July 2024


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Sunday, July 14, 2024

Reply from U.S. Senator Mark Udall


Dear Gary,

Thank you for contacting me regarding controversial detainee provisions in the National Defense Authorization Act (FY12 NDAA) for Fiscal Year 2012 (H.R.1540).  I appreciate hearing your thoughts on this important topic.

As you may know, I am firmly opposed to several provisions in the FY12 NDAA that regulate the detention of terrorism suspects.  These provisions could be interpreted to authorize the indefinite military detention of American citizens who are suspected of involvement in terrorism, without charge.  The provisions would also expand the military’s role in domestic law enforcement operations by requiring that the Department of Defense assume responsibility for holding terrorism suspects, even if they are captured within the United States and held by the FBI, CIA or others.

I firmly believe that terrorism presents a serious threat to the United States.  As a member of the Senate Armed Services (SASC) and Intelligence committees, much of my attention is focused on keeping Americans safe, both at home and abroad.  I believe we must do what is necessary to keep the United States safe from terrorism, and we must make certain that those in custody are properly detained so that they cannot attack the United States or its citizens.  Nevertheless, our law enforcement, military and intelligence communities have spent more than a decade carefully and collaboratively determining the most effective methods to successfully capture and prosecute terrorists, and I believe these provisions may undermine that work.  Moreover, my views on these provisions are shared by the professionals who are actually in charge of waging the battle to keep us safe, including the Secretary of Defense, Director of National Intelligence and the directors of the FBI and CIA.

In an effort to resolve this debate in a way that protects both national security and our constitutional rights, I offered an amendment (S.Amdt.#1107) to strike the detention provisions and require the Departments of Defense, Homeland Security, Justice and State, as well as the Director of National Intelligence, to issue a joint report detailing the gaps in our detention policy.  Such a report would allow Congress to draft detention legislation that meets our national security needs and keeps faith with the guiding principles of our Constitution.

Unfortunately, the majority of my colleagues did not support this common-sense amendment.  However, because of the serious questions that were presented about the impact of these provisions, they were modified with some changes that seek to protect our constitutional liberties and prevent the disruption of domestic counterterrorism efforts.  Even with these changes, I remain unconvinced of the benefit of these provisions and believe that the best course of action would be to separate them from the defense authorization bill and take the time to make sure that we are effectively balancing our counterterrorism needs and the constitutional freedoms of American citizens.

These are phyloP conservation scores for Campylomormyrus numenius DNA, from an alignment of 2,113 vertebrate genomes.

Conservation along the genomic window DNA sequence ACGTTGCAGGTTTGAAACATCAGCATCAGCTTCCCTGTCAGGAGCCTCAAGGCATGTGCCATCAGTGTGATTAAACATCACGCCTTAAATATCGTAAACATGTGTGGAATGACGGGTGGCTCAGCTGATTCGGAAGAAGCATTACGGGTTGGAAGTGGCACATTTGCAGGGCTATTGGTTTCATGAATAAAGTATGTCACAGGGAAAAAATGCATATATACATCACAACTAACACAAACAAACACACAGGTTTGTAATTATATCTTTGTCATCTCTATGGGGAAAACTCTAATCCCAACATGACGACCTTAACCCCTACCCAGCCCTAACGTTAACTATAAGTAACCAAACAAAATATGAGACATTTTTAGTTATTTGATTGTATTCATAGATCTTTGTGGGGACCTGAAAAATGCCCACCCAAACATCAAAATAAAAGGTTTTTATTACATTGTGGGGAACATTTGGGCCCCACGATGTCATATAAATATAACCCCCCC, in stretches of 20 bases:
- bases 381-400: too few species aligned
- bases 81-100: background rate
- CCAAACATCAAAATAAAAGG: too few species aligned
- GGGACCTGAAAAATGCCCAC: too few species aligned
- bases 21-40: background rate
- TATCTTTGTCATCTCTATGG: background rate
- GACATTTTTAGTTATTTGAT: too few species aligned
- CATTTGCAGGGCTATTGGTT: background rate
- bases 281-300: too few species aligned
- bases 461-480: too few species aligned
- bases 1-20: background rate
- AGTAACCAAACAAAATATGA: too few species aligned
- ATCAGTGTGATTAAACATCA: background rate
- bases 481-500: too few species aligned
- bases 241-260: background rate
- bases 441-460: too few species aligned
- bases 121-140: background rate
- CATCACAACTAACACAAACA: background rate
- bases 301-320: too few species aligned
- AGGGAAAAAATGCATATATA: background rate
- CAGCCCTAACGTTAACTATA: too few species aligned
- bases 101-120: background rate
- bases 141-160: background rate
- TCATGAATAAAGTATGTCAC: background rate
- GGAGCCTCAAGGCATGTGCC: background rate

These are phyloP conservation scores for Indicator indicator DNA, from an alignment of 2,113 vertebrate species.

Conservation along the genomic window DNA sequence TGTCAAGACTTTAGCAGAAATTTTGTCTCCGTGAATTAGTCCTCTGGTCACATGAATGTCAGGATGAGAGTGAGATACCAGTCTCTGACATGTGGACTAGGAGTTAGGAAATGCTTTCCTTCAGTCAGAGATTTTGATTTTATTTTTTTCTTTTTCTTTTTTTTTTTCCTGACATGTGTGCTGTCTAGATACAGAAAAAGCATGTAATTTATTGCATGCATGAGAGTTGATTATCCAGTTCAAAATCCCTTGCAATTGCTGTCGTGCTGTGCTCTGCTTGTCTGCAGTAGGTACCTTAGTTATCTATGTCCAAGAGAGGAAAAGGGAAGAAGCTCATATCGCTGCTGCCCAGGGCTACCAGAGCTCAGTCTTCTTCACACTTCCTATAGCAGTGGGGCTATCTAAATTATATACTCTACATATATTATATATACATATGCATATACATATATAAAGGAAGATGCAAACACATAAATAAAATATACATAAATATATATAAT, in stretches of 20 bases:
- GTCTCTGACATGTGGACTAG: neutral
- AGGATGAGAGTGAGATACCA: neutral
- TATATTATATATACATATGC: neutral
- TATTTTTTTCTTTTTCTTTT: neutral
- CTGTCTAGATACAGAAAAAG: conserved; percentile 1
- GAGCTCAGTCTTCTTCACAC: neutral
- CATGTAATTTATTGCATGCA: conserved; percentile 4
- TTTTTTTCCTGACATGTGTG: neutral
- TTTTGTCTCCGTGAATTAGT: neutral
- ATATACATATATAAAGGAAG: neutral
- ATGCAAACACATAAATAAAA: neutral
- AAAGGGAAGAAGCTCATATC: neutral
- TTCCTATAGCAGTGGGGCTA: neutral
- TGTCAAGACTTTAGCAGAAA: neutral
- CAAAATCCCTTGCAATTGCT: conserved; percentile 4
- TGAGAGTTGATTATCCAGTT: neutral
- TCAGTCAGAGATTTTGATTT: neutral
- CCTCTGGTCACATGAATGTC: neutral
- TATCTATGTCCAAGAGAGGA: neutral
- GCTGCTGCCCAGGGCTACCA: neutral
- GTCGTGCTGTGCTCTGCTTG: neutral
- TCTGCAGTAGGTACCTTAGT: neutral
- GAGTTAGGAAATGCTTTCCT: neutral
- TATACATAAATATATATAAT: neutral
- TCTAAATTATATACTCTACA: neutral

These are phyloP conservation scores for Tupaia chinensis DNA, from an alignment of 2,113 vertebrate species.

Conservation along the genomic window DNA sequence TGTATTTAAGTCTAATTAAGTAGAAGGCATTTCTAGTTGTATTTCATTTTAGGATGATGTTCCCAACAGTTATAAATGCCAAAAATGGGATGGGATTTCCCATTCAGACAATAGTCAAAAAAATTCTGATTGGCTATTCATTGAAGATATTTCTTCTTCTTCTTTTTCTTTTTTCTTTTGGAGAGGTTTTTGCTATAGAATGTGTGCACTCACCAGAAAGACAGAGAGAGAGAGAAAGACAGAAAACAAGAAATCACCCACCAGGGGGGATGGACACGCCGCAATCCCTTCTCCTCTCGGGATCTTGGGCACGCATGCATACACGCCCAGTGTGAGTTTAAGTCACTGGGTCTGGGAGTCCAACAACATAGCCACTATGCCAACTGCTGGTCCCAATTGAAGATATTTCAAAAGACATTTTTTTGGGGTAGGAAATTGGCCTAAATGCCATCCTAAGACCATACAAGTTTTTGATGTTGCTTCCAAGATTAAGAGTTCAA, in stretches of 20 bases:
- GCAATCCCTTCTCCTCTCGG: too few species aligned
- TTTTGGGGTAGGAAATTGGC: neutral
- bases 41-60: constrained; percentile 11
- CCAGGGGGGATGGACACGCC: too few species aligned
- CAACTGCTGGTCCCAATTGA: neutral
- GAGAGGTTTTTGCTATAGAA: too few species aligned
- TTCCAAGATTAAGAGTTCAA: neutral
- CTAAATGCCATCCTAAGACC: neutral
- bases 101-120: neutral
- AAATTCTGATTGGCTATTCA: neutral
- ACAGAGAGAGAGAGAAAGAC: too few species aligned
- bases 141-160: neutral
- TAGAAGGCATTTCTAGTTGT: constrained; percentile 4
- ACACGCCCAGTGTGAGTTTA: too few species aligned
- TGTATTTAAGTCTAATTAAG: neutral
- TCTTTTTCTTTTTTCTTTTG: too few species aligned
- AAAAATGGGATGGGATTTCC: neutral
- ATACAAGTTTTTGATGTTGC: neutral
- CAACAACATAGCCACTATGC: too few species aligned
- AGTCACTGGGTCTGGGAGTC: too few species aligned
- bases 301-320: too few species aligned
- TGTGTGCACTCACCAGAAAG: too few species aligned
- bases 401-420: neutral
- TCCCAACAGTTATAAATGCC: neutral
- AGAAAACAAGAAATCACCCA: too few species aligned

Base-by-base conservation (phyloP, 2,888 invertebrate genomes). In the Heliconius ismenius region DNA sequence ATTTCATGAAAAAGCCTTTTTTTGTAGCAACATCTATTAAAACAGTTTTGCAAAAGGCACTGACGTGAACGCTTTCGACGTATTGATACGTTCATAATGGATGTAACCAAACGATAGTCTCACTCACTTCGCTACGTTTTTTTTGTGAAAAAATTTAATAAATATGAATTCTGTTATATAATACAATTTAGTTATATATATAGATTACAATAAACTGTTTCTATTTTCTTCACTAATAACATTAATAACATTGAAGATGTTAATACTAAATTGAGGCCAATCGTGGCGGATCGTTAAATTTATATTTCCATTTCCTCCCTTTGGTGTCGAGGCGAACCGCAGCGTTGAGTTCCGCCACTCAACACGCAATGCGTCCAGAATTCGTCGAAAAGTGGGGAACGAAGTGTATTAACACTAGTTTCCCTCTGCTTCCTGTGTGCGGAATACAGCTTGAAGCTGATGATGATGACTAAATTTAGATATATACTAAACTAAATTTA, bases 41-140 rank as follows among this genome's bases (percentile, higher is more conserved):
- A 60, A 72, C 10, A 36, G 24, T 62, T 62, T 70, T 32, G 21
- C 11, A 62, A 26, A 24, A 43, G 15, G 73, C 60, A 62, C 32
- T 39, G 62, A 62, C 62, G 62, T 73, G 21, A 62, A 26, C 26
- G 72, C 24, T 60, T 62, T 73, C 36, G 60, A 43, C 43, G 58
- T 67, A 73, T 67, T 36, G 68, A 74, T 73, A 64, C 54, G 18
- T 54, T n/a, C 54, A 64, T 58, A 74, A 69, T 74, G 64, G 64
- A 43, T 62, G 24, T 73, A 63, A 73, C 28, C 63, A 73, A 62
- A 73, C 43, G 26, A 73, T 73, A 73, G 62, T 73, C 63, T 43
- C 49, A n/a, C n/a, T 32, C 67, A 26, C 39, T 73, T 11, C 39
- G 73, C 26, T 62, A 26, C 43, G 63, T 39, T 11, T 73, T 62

Despite my objections, I believe the U.S. Senate has a solemn obligation to our men and women in uniform to pass a National Defense Authorization Act.  As a proud member of SASC, I understand the importance of the bill and its impact on our military.  While I continue to have serious reservations about the detention provisions, and sought to separate them from the defense authorization bill at every juncture, I made the difficult decision to vote yes on the FY12 NDAA.   This bill is critically important to our military, and I couldn’t in good conscience vote against legislation that provides the pay raises, training and equipment that our men and women in uniform deserve.

I sincerely believe that the debate on these provisions is not over, and there is much work left to do.  I intend to hold this administration and any further administration accountable for the implementation of these provisions, and am committed to my constitutional mandate to conduct oversight over their use.  In conclusion, I believe that we owe it to our men and women in uniform to pass a defense authorization bill, though we also owe the American people a full and honest debate about national security strategy on how best to keep us safe and protect the Constitution we have taken an oath to uphold.  Rest assured I will keep your views in mind as Congress continues to consider these critical issues.

I will continue to listen closely to what you and other Coloradans have to say about matters before Congress, the concerns of our communities, and the issues facing Colorado and the nation.  My job is not about merely supporting or opposing legislation; it is also about bridging the divide that has paralyzed our nation’s politics.  For more information about my positions and to learn how my office can assist you, please visit my website at www.markudall.senate.gov.
Warm regards,

Mark Udall
U.S. Senator, Colorado

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